The Huxes: Brendol Hux, aka the arch-bastard that spawned Evil Weasley. Hux Senior’s activities date all the way back to the time of the Clone Wars, though he first turns up in the quartet Servants of the Empire, oddly also written by Mr. Fry. There, at the Arkanis Imperial Academy, Hux seeks to realize his theory of training soldiers from birth – controlling their entire life to produce perfect troops. It is in the First Order that Hux will realize his dream. His son has an equally warped view of galactic history, having been taught that the Jedi used child soldiers and went for a coup. Thus, Hux Junior sees the First Order as heir to that notion – like his father, Armitage is incapable of admitting any possibility of error. Fry weaves in some quite withering critiques of Hux too, one from Snoke and one from Ackbar – both suggest some quite major flaws in the general.
A house divided: Those of the old Empire see the First Order as wannabes, juvenile fools that have never fought a war. The First Order reciprocate this disdain, with Hux plotting a coup and purge after the First Order has conquered the galaxy. To the one side, experience counts – to the other, experience counts for nothing because they still lost, and winning is everything. In Legends, the Imperial Navy did, once, gets its act together, years after the Battle of Endor. Old grudges were set aside, forces were combined and they dealt the New Republic a hammer blow by assaulting and expelling them from Coruscant. It all went cataclysmically wrong after that victory, with their forces fracturing over who would be Emperor. Could we see a First Order civil war? From the way it is presented in the novel, it is a real possibility, particularly given the Kylo-Hux relationship.
Quests and plans: As explained in Empire’s End, the Contingency, in effect the Emperor’s last will, was to basically burn the galaxy down. A gigantic “fuck you all” as it were. Then, the First Order arose from rebellious Imperials who were unwilling to immolate themselves for their dead Emperor – in this respect, they were led by Grand Admiral Sloane, who began the First Order. The novel alters this quite a bit, with Snoke viewing the Contingency as always being about rebirthing the Empire into a stronger, more ruthless form. This idea is not new, but it is good to have confirmed and it fits particularly well with the development and use of the Starkiller. The novel also reveals that Luke sought secrets across the galaxy, seeking a wider understanding of the Force. It was some of these secrets that Snoke acted to prevent him from accessing.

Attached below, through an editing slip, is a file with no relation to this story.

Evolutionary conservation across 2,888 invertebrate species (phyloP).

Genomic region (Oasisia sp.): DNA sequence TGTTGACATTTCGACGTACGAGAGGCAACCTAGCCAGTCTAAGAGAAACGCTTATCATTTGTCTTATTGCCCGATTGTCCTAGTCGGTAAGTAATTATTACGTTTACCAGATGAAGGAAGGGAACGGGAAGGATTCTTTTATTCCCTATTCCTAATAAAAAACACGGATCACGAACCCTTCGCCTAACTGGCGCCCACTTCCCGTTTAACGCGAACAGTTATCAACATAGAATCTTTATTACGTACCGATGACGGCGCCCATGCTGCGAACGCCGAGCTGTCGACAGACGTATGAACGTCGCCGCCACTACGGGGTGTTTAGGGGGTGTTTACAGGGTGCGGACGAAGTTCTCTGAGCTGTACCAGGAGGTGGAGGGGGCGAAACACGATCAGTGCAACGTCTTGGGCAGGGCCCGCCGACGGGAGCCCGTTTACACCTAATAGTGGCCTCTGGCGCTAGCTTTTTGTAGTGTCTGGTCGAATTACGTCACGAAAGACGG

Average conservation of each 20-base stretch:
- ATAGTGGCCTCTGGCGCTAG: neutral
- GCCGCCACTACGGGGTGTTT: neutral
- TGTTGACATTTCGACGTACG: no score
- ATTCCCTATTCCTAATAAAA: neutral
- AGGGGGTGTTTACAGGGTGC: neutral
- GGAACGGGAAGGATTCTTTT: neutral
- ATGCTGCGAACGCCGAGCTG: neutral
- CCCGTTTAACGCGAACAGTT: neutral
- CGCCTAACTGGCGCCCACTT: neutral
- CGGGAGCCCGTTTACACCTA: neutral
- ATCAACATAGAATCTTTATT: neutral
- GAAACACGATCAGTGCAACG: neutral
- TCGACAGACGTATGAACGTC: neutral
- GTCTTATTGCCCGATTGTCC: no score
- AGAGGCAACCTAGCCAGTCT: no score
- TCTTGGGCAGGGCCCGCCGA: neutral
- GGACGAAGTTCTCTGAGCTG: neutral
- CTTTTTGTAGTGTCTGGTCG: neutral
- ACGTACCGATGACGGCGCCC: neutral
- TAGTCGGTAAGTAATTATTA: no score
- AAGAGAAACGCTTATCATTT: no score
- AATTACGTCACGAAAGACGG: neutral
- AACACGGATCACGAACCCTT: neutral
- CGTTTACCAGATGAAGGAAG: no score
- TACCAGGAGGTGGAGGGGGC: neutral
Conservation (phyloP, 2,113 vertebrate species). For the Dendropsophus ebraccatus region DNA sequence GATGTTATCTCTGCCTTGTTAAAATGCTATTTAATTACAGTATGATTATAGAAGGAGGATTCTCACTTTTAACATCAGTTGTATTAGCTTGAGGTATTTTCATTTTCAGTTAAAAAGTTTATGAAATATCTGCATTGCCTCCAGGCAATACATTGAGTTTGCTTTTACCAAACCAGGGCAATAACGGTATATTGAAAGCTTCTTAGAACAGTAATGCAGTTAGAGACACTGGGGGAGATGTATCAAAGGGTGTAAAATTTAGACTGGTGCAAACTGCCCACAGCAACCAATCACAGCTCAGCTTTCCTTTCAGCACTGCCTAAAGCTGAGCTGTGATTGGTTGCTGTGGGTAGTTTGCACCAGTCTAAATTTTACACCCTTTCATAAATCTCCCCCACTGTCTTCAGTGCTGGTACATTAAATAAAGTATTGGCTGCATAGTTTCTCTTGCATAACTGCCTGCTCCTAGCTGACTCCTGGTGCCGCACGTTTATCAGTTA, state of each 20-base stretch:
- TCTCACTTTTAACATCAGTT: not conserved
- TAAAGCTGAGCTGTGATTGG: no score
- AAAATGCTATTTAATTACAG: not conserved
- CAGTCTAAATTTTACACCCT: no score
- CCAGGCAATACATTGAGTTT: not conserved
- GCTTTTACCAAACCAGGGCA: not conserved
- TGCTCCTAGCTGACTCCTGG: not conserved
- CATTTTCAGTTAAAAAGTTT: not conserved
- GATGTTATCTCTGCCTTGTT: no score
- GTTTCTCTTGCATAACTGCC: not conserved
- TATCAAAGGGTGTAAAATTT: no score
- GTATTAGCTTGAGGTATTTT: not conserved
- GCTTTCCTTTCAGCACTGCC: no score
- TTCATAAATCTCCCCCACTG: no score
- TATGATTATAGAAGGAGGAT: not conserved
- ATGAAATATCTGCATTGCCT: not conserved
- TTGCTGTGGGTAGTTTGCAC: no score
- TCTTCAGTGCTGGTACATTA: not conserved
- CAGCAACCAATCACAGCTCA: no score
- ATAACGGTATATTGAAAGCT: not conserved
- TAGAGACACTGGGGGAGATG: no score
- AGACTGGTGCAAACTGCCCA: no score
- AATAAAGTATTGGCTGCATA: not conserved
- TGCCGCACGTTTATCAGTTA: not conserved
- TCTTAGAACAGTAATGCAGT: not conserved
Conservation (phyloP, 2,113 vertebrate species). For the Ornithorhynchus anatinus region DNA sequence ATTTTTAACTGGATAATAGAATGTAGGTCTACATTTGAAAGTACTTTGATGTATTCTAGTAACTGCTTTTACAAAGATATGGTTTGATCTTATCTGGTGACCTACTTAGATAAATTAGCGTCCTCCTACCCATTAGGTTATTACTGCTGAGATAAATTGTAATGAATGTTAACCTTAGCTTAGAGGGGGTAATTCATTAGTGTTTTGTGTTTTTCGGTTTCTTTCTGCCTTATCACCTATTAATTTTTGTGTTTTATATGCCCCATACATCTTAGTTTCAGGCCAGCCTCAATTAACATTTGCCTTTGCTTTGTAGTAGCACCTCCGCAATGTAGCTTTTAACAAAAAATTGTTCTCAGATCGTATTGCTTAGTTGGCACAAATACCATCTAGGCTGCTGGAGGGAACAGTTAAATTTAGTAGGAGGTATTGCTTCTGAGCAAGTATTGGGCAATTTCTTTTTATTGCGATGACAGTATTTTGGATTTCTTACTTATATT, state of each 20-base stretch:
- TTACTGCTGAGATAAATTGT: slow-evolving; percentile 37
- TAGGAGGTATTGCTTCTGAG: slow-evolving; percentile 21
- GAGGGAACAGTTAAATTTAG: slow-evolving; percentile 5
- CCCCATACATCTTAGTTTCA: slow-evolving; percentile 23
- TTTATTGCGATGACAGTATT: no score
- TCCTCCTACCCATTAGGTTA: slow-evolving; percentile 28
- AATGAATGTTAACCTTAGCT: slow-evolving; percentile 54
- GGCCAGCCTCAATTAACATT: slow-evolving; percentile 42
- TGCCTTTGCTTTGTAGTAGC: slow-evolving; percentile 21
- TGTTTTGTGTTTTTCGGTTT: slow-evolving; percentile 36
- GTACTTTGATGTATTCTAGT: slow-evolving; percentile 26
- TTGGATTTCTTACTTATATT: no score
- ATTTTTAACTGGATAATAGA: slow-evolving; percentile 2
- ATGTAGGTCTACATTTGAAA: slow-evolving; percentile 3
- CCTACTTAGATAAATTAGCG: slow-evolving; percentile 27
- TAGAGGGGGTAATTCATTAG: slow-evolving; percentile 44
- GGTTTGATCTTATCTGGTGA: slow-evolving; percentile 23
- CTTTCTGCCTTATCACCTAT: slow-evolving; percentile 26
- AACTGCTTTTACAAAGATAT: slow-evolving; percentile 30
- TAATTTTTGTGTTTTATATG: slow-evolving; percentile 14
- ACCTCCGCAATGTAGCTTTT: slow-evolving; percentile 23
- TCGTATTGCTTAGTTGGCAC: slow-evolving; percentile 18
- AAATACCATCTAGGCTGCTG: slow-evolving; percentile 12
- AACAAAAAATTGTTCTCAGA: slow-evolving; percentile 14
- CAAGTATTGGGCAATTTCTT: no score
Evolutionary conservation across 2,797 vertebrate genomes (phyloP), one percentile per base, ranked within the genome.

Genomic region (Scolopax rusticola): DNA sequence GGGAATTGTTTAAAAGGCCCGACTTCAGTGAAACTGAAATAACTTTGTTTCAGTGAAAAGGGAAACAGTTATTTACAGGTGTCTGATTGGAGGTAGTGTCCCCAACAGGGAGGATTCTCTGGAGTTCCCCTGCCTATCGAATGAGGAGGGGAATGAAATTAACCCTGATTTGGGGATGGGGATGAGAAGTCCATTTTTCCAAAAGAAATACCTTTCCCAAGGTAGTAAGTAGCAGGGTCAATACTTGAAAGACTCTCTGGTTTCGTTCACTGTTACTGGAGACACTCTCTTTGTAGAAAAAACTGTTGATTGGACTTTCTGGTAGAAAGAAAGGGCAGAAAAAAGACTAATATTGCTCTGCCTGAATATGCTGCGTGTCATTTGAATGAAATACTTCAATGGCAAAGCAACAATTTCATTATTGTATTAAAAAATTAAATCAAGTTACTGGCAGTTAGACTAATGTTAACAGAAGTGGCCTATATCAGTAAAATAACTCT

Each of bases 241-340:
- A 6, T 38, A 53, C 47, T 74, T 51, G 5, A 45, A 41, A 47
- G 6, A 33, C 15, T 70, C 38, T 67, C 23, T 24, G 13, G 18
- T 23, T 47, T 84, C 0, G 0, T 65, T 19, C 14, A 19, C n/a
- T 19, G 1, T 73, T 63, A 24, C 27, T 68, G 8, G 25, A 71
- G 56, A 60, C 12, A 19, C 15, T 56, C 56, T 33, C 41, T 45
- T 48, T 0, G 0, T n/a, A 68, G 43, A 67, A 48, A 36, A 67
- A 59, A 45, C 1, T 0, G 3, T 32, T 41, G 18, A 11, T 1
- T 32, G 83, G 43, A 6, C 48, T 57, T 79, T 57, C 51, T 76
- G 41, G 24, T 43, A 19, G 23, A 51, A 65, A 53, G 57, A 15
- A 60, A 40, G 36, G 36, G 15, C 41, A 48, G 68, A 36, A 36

The New Republic: Here, despite massive limits on Fry’s room to maneuver, there are subtle hints that the Republic is not quite as down for the count as Hux claimed. With the way TLJ ends, with the remaining members of the Resistance on the Falcon, there is no way for them to fight the First Order without the Republic and other allies. Whatever happens in Episode IX, new ships will be needed and they will have to come from somewhere. For all people are dismissive of the Republic – and both films have not helped – the events span about a week. No government will recover that quickly from a decapitation attack on the level unleashed by the Starkiller, but it will recover. To borrow and adjust a Legends line: the Republic will always strike back.
There are some hills in TLJ’s story that are simply too big and too steep, but the overall, wider picture it sketches? Very, very encouraging – especially if it all gets developed further. And it should get developed further because the post-Endor era really, really needs it. It has some pieces yes, but they are isolated and apart. By contrast, in the other eras, there is far more coordination going on – Hera has turned up in the Aphra comic, and stories of both rebellion and conquest on Mon Cala are being spun at the same time in two comics simultaneously, as each book occupies a different point in time.
If Luke, Han and Leia were not in the sequel films, I could enjoy them a lot more. As it is, the way their stories have been handled is, short of Episode IX being very surprising, is always going to cast a pall over the era for me. But, if the various histories and ideas planted in the novelization can be fully realized, they could result in a story that I can appreciate in other ways. It is in this respect that the novelization is successful for me and I hope the foundations it has laid are built on.